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Small Employers Can Reimburse for Medicare Part B, D Premiums

September 17, 2019 at 6:50 pm

older worker healthcareAs the workforce ages and many employers want to keep on baby-boomer staff who have the experience and institutional knowledge that is irreplaceable, one issue that always comes up is how to handle health insurance.

Once your older workers reach the age of eligibility for Medicare, under current law you can help them pay for Part B and D premiums with a Medicare Premium Reimbursement Arrangement. These types of arrangements became legal after legislation was signed into law in 2013 to help employers provide benefits to their Medicare-eligible staff.

But the issue surfaced again recently when the Trump administration came out with new guidance for health reimbursement arrangements that paves the way for employers to set up HRAs to reimburse staff for health premiums in their personal (not company group) health plans.

Anybody who is about to turn 65 has a six-month period to sign up for basic Medicare, but if they want additional coverage they can pay for Medicare supplemental coverage such as Parts B and D.

Part B covers two types of services:

Medically necessary services: Services or supplies that are needed to diagnose or treat your medical condition and that meet accepted standards of medical practice.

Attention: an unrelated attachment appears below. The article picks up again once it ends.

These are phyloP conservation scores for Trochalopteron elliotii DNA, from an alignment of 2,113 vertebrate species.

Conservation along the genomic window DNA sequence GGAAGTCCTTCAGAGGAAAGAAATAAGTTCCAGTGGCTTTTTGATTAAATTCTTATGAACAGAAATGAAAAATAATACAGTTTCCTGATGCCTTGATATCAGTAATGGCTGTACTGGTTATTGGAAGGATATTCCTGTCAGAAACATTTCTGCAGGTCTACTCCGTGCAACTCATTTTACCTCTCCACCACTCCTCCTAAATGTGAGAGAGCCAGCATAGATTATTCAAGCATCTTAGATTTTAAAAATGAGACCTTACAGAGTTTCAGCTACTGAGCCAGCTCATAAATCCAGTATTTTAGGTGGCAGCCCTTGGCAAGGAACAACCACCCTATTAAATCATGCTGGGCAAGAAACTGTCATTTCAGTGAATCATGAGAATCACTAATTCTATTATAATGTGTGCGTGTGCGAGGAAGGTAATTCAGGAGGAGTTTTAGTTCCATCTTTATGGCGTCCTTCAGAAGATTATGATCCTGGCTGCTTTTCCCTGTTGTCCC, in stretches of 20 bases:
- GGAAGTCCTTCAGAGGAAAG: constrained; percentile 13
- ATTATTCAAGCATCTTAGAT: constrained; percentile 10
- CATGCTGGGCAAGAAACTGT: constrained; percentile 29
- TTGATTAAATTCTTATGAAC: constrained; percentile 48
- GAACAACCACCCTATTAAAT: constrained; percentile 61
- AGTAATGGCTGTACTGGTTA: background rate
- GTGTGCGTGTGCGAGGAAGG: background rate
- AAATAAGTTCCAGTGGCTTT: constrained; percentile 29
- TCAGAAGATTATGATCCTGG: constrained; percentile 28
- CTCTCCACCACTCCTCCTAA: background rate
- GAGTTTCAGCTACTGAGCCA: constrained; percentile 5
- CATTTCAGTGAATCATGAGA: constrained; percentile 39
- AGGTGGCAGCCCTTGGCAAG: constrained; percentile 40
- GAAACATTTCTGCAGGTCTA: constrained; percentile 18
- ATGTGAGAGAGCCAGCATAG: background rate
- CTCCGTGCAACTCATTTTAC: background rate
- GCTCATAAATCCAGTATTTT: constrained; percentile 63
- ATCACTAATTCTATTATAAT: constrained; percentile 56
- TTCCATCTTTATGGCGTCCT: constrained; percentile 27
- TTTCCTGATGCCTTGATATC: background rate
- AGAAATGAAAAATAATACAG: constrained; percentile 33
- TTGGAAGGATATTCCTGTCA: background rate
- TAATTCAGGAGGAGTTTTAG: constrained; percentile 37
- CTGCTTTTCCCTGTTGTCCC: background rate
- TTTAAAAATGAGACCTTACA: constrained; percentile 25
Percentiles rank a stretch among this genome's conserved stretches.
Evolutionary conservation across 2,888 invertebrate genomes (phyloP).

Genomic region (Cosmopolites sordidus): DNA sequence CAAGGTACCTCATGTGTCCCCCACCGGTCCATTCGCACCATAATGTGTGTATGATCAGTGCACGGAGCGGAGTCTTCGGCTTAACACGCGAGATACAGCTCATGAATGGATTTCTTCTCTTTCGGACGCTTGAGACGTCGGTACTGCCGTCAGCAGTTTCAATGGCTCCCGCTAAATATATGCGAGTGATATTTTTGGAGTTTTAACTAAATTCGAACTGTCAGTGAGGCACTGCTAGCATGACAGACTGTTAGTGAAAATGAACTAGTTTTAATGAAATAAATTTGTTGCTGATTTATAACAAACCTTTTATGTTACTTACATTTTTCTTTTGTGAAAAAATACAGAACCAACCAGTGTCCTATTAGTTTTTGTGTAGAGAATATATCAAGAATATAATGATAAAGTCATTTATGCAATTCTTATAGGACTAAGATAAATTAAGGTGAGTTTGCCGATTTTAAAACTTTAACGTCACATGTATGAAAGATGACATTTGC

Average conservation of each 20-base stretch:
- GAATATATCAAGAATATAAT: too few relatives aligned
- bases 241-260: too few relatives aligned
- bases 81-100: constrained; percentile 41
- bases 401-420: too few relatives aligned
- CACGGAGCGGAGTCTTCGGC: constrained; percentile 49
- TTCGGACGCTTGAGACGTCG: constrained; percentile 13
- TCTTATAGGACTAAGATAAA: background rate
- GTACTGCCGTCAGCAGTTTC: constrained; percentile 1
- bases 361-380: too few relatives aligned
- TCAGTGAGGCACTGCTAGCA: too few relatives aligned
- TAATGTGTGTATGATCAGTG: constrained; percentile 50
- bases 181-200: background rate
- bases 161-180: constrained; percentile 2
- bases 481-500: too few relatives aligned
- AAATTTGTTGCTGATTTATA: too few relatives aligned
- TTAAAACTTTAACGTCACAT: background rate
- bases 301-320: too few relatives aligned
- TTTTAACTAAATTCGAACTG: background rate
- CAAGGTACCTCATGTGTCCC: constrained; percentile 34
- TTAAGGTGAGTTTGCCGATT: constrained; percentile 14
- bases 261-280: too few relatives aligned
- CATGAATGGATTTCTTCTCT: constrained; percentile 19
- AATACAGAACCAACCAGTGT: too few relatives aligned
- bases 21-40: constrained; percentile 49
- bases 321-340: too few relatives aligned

Preventive services: Health care to prevent illness (like the flu) or detect it at an early stage, when treatment is most likely to work best.

Part D, meanwhile, covers prescription drug costs.

The dilemma for employers has often been whether to keep the Medicare-eligible employee on the company health plan or cut them free on Medicare.

Smaller employers – those with 20 full-time-equivalent employees – have the option to open a Medicare Premium Reimbursement Arrangement for those employees if they are coming off a group health plan and into Medicare.

For small employers, it’s legal to set up an arrangement like that, as long as doing so is at the employee’s discretion. Employers are not allowed to push an employee into a Medicare Premium Reimbursement Arrangement in order to get them off the company’s health plan.

The good news for employers is that they often can reimburse their employees in full for Part B and D, as well as Medicare Supplement, and still pay less than they would pay in group employee premiums alone.

On top of that, the employee gets a lower deductible and overall out-of-pocket experience with less, if any, premium contribution.

What you need to know

Here’s what you should know if you’re considering one of these arrangements:

A Medicare reimbursement arrangement is one where the employer reimburses some or all of Medicare part B or D premiums for employees, as long as the employer’s payment plan is integrated with the group’s health plan.

To be integrated with the group health plan:

  • The employer must offer a minimum-value group health plan,
  • The employee must be enrolled in Medicare Parts A and B,
  • The plan must only available to employees enrolled in Medicare Parts A and B, or D, and